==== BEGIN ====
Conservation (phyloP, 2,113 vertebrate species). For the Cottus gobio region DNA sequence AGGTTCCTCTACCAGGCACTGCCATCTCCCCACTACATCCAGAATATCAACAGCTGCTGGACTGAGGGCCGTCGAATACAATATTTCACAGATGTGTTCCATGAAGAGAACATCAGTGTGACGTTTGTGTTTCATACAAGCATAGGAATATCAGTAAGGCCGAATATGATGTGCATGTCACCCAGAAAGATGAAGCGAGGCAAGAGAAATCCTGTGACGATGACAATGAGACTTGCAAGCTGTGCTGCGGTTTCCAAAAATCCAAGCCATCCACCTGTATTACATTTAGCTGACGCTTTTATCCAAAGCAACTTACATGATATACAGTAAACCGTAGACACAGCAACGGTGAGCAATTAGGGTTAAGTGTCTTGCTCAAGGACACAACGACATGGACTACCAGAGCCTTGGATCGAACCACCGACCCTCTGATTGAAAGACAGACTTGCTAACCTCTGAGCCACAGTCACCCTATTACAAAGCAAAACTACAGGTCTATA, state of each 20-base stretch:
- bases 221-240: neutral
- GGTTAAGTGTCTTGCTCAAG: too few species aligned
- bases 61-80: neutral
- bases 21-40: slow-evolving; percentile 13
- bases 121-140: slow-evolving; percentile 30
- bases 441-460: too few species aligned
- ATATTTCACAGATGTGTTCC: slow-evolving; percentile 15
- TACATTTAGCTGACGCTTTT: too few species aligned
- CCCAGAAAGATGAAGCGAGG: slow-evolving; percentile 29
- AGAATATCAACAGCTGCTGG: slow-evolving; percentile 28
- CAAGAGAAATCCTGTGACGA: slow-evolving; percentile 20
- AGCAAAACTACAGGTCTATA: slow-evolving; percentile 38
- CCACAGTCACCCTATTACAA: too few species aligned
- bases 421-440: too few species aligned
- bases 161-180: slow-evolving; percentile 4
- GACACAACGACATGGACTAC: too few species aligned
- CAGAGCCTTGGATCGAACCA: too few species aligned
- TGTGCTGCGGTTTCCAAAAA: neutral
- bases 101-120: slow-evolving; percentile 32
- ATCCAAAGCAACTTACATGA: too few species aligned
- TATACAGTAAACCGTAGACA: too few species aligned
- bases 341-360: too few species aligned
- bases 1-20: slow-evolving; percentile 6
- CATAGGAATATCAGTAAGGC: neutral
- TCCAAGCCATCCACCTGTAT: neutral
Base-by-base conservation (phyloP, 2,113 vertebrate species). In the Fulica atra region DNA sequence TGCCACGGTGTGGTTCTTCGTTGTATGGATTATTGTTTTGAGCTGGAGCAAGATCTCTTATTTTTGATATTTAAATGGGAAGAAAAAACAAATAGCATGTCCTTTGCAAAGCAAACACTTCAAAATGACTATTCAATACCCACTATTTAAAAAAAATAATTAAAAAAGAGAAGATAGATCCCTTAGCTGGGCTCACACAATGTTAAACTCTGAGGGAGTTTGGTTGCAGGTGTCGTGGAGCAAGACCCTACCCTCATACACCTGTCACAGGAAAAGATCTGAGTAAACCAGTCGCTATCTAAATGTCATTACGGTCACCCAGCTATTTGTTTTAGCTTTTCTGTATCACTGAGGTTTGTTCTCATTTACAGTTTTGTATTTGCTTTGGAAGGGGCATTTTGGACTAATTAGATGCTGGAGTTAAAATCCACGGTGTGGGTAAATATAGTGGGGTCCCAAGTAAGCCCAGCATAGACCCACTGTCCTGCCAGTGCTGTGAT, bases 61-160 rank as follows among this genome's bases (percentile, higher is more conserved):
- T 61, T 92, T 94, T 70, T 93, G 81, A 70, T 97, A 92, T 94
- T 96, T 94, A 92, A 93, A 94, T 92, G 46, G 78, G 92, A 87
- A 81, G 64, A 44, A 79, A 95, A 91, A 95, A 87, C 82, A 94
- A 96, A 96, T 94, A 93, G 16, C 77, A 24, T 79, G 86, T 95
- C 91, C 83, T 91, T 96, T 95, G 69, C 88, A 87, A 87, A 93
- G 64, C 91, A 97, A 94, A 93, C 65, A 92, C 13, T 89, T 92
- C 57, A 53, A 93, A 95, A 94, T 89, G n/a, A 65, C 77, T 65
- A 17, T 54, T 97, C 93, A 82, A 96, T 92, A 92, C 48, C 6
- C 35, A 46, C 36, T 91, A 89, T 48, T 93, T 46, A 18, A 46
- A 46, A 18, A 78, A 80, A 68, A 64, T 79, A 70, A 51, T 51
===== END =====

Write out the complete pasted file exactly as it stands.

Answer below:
Conservation (phyloP, 2,113 vertebrate species). For the Cottus gobio region DNA sequence AGGTTCCTCTACCAGGCACTGCCATCTCCCCACTACATCCAGAATATCAACAGCTGCTGGACTGAGGGCCGTCGAATACAATATTTCACAGATGTGTTCCATGAAGAGAACATCAGTGTGACGTTTGTGTTTCATACAAGCATAGGAATATCAGTAAGGCCGAATATGATGTGCATGTCACCCAGAAAGATGAAGCGAGGCAAGAGAAATCCTGTGACGATGACAATGAGACTTGCAAGCTGTGCTGCGGTTTCCAAAAATCCAAGCCATCCACCTGTATTACATTTAGCTGACGCTTTTATCCAAAGCAACTTACATGATATACAGTAAACCGTAGACACAGCAACGGTGAGCAATTAGGGTTAAGTGTCTTGCTCAAGGACACAACGACATGGACTACCAGAGCCTTGGATCGAACCACCGACCCTCTGATTGAAAGACAGACTTGCTAACCTCTGAGCCACAGTCACCCTATTACAAAGCAAAACTACAGGTCTATA, state of each 20-base stretch:
- bases 221-240: neutral
- GGTTAAGTGTCTTGCTCAAG: too few species aligned
- bases 61-80: neutral
- bases 21-40: slow-evolving; percentile 13
- bases 121-140: slow-evolving; percentile 30
- bases 441-460: too few species aligned
- ATATTTCACAGATGTGTTCC: slow-evolving; percentile 15
- TACATTTAGCTGACGCTTTT: too few species aligned
- CCCAGAAAGATGAAGCGAGG: slow-evolving; percentile 29
- AGAATATCAACAGCTGCTGG: slow-evolving; percentile 28
- CAAGAGAAATCCTGTGACGA: slow-evolving; percentile 20
- AGCAAAACTACAGGTCTATA: slow-evolving; percentile 38
- CCACAGTCACCCTATTACAA: too few species aligned
- bases 421-440: too few species aligned
- bases 161-180: slow-evolving; percentile 4
- GACACAACGACATGGACTAC: too few species aligned
- CAGAGCCTTGGATCGAACCA: too few species aligned
- TGTGCTGCGGTTTCCAAAAA: neutral
- bases 101-120: slow-evolving; percentile 32
- ATCCAAAGCAACTTACATGA: too few species aligned
- TATACAGTAAACCGTAGACA: too few species aligned
- bases 341-360: too few species aligned
- bases 1-20: slow-evolving; percentile 6
- CATAGGAATATCAGTAAGGC: neutral
- TCCAAGCCATCCACCTGTAT: neutral
Base-by-base conservation (phyloP, 2,113 vertebrate species). In the Fulica atra region DNA sequence TGCCACGGTGTGGTTCTTCGTTGTATGGATTATTGTTTTGAGCTGGAGCAAGATCTCTTATTTTTGATATTTAAATGGGAAGAAAAAACAAATAGCATGTCCTTTGCAAAGCAAACACTTCAAAATGACTATTCAATACCCACTATTTAAAAAAAATAATTAAAAAAGAGAAGATAGATCCCTTAGCTGGGCTCACACAATGTTAAACTCTGAGGGAGTTTGGTTGCAGGTGTCGTGGAGCAAGACCCTACCCTCATACACCTGTCACAGGAAAAGATCTGAGTAAACCAGTCGCTATCTAAATGTCATTACGGTCACCCAGCTATTTGTTTTAGCTTTTCTGTATCACTGAGGTTTGTTCTCATTTACAGTTTTGTATTTGCTTTGGAAGGGGCATTTTGGACTAATTAGATGCTGGAGTTAAAATCCACGGTGTGGGTAAATATAGTGGGGTCCCAAGTAAGCCCAGCATAGACCCACTGTCCTGCCAGTGCTGTGAT, bases 61-160 rank as follows among this genome's bases (percentile, higher is more conserved):
- T 61, T 92, T 94, T 70, T 93, G 81, A 70, T 97, A 92, T 94
- T 96, T 94, A 92, A 93, A 94, T 92, G 46, G 78, G 92, A 87
- A 81, G 64, A 44, A 79, A 95, A 91, A 95, A 87, C 82, A 94
- A 96, A 96, T 94, A 93, G 16, C 77, A 24, T 79, G 86, T 95
- C 91, C 83, T 91, T 96, T 95, G 69, C 88, A 87, A 87, A 93
- G 64, C 91, A 97, A 94, A 93, C 65, A 92, C 13, T 89, T 92
- C 57, A 53, A 93, A 95, A 94, T 89, G n/a, A 65, C 77, T 65
- A 17, T 54, T 97, C 93, A 82, A 96, T 92, A 92, C 48, C 6
- C 35, A 46, C 36, T 91, A 89, T 48, T 93, T 46, A 18, A 46
- A 46, A 18, A 78, A 80, A 68, A 64, T 79, A 70, A 51, T 51